Function Prologue Instructions

A function call in Guile is very cheap: the VM simply hands control to the procedure. The procedure itself is responsible for asserting that it has been passed an appropriate number of arguments. This strategy allows arbitrarily complex argument parsing idioms to be developed, without harming the common case.

For example, only calls to keyword-argument procedures “pay” for the cost of parsing keyword arguments. (At the time of this writing, calling procedures with keyword arguments is typically two to four times as costly as calling procedures with a fixed set of arguments.)

Instruction: assert-nargs-ee c24:expected
Instruction: assert-nargs-ge c24:expected
Instruction: assert-nargs-le c24:expected

If the number of actual arguments is not ==, >=, or <= expected, respectively, signal an error.

The number of arguments is determined by subtracting the stack pointer from the frame pointer (fp - sp). See Stack Layout, for more details on stack frames. Note that expected includes the procedure itself.

Instruction: arguments<=? c24:expected

Set the LESS_THAN, EQUAL, or NONE comparison result values if the number of arguments is respectively less than, equal to, or greater than expected.

Instruction: positional-arguments<=? c24:nreq x8:_ c24:expected

Set the LESS_THAN, EQUAL, or NONE comparison result values if the number of positional arguments is respectively less than, equal to, or greater than expected. The first nreq arguments are positional arguments, as are the subsequent arguments that are not keywords.

The arguments<=? and positional-arguments<=? instructions are used to implement multiple arities, as in case-lambda. See Case-lambda, for more information. See Branch Instructions, for more on comparison results.

Instruction: bind-kwargs c24:nreq c8:flags c24:nreq-and-opt x8:_ c24:ntotal n32:kw-offset

flags is a bitfield, whose lowest bit is allow-other-keys, second bit is has-rest, and whose following six bits are unused.

Find the last positional argument, and shuffle all the rest above ntotal. Initialize the intervening locals to SCM_UNDEFINED. Then load the constant at kw-offset words from the current ip, and use it and the allow-other-keys flag to bind keyword arguments. If has-rest, collect all shuffled arguments into a list, and store it in nreq-and-opt. Finally, clear the arguments that we shuffled up.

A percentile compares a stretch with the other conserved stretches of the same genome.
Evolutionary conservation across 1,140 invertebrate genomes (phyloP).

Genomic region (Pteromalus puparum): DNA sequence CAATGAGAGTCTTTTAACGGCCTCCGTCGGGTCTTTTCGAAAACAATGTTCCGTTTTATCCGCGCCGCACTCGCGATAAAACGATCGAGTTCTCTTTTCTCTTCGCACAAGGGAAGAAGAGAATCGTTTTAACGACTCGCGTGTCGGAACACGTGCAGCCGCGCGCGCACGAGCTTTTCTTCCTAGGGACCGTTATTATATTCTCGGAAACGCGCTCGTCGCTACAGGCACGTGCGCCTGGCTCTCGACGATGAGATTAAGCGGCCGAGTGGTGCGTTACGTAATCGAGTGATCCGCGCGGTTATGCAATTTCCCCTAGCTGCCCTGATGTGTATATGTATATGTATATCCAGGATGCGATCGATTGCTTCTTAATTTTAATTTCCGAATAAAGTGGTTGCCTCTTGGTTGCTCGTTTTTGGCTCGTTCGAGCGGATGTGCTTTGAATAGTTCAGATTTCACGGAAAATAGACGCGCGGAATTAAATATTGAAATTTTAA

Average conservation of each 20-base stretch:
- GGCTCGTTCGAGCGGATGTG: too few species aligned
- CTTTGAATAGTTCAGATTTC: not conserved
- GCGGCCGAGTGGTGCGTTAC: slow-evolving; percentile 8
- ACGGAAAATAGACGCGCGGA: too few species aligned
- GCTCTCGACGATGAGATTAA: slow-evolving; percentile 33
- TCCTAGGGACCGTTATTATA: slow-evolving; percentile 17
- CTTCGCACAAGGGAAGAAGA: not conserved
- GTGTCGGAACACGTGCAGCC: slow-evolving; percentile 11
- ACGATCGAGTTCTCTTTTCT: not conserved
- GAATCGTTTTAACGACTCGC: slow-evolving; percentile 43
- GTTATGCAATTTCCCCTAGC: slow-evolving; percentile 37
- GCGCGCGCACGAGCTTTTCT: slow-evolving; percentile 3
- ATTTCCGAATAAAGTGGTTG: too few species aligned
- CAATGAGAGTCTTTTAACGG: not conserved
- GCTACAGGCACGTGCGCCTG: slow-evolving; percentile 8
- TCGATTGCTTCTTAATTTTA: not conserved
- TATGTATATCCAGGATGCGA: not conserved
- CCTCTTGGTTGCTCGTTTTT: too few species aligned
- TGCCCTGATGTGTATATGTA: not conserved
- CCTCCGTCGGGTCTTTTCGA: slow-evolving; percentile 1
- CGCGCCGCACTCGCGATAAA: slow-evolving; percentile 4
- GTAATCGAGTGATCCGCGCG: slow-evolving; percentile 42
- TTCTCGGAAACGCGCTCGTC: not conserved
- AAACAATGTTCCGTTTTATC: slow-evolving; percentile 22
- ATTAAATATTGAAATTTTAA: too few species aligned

The parsing is driven by a keyword arguments association list, looked up using kw-offset. The alist is a list of pairs of the form (kw . index), mapping keyword arguments to their local slot indices. Unless allow-other-keys is set, the parser will signal an error if an unknown key is found.

A macro-mega-instruction.

Instruction: bind-optionals f24:nlocals

Expand the current frame to have at least nlocals locals, filling in any fresh values with SCM_UNDEFINED. If the frame has more than nlocals locals, it is left as it is.

Instruction: bind-rest f24:dst

Collect any arguments at or above dst into a list, and store that list at dst.

Instruction: alloc-frame c24:nlocals

Ensure that there is space on the stack for nlocals local variables. The value of any new local is undefined.

Instruction: reset-frame c24:nlocals

Like alloc-frame, but doesn’t check that the stack is big enough, and doesn’t initialize values to SCM_UNDEFINED. Used to reset the frame size to something less than the size that was previously set via alloc-frame.

Instruction: assert-nargs-ee/locals c12:expected c12:nlocals

Equivalent to a sequence of assert-nargs-ee and allocate-frame. The number of locals reserved is expected + nlocals.